Mortgage wars; it’s probably the best soap opera going.
It wasn’t long ago that we had the big banks undercutting each other to the point that former Finance Minister Jim Flaherty stepped inand told them to quit it. That was two years ago, and with rates now even lower, the drama has spread down to the smaller brokers jostling for space at the table.
In the latest installment, mortgage website RateHub.ca has kicked broker Spin Mortgage off of its platform, accusing the Vancouver operation of dangling a 2.44 per cent loan that was just bait to get customers to its own site.
What both sides agree is that RateHub indeed booted Spin Mortgage. The why is a point of dispute.
“We believe in financial transparency and not allowing teaser rates or bait-and-switch rates being posted that gets someone on the phone and then … transitioned into another products,” says Kerri-Lynn McAllister, chief marketing officer at RateHub.
She says the 2.44 five-year fixed mortgage – which is certainly low, but not the lowest broker rate out there – has restrictive conditions such as a 30-day close that makes it unachievable for 90 per cent of people who check it out. In other words, click bait.
This is a hassle for RateHub, which gets angry calls when people click through a rate on their site and find out they don’t qualify.
McAllister also takes issue with Spin putting the offer on RateHub sporadically, sometimes for just an hour or two a day, spurring more confused calls.
“Then our reputation is put at risk,” she says.
Spin Mortgage counters that the restrictions on the loans are a condition imposed by the lender, Industrial Alliance, and not unique in a market that has seen the traditional mortgage morph into a specialized product geared to get the interest rate as low as possible.
“My belief would be they don’t like how aggressive we were,” says Spin co-founder Steve Pipkey, noting that RateHub owns broker CanWise Financial, which is not set up to offer the Industrial Alliance Loan.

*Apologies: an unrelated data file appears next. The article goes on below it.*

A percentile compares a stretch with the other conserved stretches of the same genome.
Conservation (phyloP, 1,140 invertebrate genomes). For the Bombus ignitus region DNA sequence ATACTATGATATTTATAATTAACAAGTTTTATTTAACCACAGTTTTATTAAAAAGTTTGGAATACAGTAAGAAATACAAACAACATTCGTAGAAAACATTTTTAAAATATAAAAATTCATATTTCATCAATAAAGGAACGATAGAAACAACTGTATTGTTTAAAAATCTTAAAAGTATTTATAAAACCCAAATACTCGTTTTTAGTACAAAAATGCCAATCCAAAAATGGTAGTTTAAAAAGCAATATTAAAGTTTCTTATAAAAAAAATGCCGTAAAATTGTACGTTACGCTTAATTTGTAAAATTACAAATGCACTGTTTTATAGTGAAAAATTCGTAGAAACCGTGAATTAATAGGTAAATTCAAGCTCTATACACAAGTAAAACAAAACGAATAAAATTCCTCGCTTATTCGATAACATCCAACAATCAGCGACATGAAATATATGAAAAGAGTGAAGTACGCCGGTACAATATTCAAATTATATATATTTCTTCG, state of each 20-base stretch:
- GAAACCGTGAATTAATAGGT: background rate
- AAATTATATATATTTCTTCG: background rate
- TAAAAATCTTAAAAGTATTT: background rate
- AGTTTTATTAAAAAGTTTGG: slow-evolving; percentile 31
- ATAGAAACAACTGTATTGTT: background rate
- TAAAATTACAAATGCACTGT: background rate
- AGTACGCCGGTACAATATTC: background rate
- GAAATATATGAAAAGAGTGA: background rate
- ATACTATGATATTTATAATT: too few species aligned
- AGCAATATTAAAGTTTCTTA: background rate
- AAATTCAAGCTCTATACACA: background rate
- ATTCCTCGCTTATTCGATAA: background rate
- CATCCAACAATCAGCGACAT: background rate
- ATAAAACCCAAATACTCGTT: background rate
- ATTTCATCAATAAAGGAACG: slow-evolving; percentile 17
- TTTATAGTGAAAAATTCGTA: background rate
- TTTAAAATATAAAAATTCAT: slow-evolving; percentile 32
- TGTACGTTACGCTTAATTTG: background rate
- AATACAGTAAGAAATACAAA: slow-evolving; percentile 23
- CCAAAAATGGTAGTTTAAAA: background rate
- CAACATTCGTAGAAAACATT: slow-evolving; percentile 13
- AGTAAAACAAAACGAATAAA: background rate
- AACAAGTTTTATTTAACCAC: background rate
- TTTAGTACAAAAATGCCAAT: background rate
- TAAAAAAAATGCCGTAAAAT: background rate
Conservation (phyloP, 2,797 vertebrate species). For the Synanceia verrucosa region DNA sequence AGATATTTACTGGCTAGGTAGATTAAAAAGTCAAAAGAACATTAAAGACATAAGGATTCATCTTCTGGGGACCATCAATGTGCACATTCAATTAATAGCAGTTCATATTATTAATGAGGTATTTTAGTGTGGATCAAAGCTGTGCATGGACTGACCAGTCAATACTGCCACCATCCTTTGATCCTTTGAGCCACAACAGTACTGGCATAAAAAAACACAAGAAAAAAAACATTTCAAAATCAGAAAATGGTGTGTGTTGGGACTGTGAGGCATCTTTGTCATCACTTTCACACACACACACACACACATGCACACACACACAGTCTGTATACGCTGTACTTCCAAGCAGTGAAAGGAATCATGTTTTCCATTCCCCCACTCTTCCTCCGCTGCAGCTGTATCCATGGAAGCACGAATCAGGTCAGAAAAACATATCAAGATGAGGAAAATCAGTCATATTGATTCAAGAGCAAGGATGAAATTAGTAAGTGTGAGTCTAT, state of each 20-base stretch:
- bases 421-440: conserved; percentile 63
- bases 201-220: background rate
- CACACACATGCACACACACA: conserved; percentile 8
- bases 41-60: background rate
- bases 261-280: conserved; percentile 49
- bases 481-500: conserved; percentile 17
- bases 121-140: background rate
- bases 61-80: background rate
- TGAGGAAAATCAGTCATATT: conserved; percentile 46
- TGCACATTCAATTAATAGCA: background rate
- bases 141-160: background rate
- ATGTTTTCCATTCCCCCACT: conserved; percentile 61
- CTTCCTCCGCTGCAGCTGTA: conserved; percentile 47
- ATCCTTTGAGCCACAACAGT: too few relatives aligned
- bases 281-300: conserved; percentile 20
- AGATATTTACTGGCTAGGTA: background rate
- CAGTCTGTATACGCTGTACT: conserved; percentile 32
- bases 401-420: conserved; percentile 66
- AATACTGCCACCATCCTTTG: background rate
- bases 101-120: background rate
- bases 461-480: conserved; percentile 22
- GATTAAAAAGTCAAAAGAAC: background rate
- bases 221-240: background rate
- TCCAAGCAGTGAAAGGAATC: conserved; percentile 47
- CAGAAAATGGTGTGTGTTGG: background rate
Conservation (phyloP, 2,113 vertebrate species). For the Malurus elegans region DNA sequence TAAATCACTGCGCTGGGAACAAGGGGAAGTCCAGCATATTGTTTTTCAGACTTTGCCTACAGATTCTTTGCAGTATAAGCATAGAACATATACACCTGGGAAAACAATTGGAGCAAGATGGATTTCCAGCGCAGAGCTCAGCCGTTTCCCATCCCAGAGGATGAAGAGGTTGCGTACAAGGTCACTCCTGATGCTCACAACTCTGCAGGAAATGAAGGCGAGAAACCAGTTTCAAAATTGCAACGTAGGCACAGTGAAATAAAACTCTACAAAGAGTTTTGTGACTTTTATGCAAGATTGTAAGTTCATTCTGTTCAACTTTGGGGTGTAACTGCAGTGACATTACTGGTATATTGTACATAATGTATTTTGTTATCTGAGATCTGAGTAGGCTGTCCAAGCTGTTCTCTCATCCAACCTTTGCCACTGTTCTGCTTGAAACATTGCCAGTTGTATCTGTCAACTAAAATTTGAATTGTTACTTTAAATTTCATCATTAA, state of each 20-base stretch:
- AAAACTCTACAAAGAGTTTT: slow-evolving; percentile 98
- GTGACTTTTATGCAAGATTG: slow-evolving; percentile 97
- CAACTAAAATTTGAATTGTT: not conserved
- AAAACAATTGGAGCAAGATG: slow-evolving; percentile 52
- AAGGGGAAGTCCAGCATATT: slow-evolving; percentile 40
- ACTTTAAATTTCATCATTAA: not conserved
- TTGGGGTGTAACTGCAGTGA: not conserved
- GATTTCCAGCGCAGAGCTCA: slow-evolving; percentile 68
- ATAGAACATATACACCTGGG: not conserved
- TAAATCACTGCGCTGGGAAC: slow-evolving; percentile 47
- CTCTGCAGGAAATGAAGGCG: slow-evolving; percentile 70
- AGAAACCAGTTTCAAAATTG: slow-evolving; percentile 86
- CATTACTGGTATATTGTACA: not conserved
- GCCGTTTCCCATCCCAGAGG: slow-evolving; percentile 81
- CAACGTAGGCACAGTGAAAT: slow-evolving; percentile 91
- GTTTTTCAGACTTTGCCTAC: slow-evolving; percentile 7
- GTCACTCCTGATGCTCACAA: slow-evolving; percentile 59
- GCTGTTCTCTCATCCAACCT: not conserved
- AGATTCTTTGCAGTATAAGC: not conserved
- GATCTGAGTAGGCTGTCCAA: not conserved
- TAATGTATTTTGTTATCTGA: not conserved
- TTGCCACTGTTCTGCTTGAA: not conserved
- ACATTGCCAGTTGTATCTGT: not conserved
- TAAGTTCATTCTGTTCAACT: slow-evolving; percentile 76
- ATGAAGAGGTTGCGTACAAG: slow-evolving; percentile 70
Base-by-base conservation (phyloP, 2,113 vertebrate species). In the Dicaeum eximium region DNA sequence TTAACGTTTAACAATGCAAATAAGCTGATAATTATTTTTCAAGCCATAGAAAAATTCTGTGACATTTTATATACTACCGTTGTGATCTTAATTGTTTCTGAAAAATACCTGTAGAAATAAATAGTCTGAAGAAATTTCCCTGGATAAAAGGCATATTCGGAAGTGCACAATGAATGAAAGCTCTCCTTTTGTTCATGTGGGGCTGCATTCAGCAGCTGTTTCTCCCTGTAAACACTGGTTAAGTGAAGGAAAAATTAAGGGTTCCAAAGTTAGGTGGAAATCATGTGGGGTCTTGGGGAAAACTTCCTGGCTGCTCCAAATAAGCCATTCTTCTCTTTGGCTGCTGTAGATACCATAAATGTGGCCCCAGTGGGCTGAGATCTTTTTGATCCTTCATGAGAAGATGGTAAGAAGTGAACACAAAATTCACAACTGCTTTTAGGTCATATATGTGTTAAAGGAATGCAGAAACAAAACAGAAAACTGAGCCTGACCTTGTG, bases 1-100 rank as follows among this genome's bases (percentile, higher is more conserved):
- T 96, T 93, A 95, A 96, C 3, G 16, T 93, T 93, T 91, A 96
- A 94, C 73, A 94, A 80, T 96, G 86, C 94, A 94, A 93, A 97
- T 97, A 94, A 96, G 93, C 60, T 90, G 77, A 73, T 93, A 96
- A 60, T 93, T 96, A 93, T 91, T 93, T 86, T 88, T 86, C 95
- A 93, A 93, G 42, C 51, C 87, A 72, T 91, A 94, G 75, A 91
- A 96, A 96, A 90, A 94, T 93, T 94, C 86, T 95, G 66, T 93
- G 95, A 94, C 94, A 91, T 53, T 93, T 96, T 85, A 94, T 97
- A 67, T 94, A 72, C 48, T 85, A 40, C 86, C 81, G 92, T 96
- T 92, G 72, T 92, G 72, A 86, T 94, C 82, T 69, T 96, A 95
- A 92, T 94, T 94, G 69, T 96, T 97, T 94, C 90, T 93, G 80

He maintains the 2.44 per cent mortgage is a legitimate product they want to sell, and says the practice of only posting the rate for a few hours at a time is due to economics.
Pipkey says Spin pays RateHub $50 every time someone clicks through and fills out an information form, becoming a “lead” for Spin to pursue. A backlog of traffic can mean it stops making sense to pay for more leads.
“You’re paying $50 a pop on the lead. The type of people that do those leads, if you’re not back to them in 5 minutes, forget about it. You just wasted your money,” he says.
He also disputes the idea that the vast majority of people can’t qualify for the loan, saying they have sold four or five in the past month.
If nothing else, the dispute offers a window into the sometimes confusing world of mortgage brokers, which take commissions from lenders to hawk their mortgages to the public for them, usually at prices better than you can get from the lenders themselves, which is a bit of a head-scratcher.
Indeed, Pipkey says the 2.44 per cent mortgage from Industrial Alliance actually pays a better commission than some higher-rate loans from other providers.
Under Finance Minister Joe Oliver, the government has been a bit more laissez faire on the mortgage issue, preferring to let the lenders police themselves.
So you’re probably not going to see one of the big six hawking mortgages at the 2.5 per cent level, but the loans are out there if you can jump through the hoops, just a click (and an information form) away.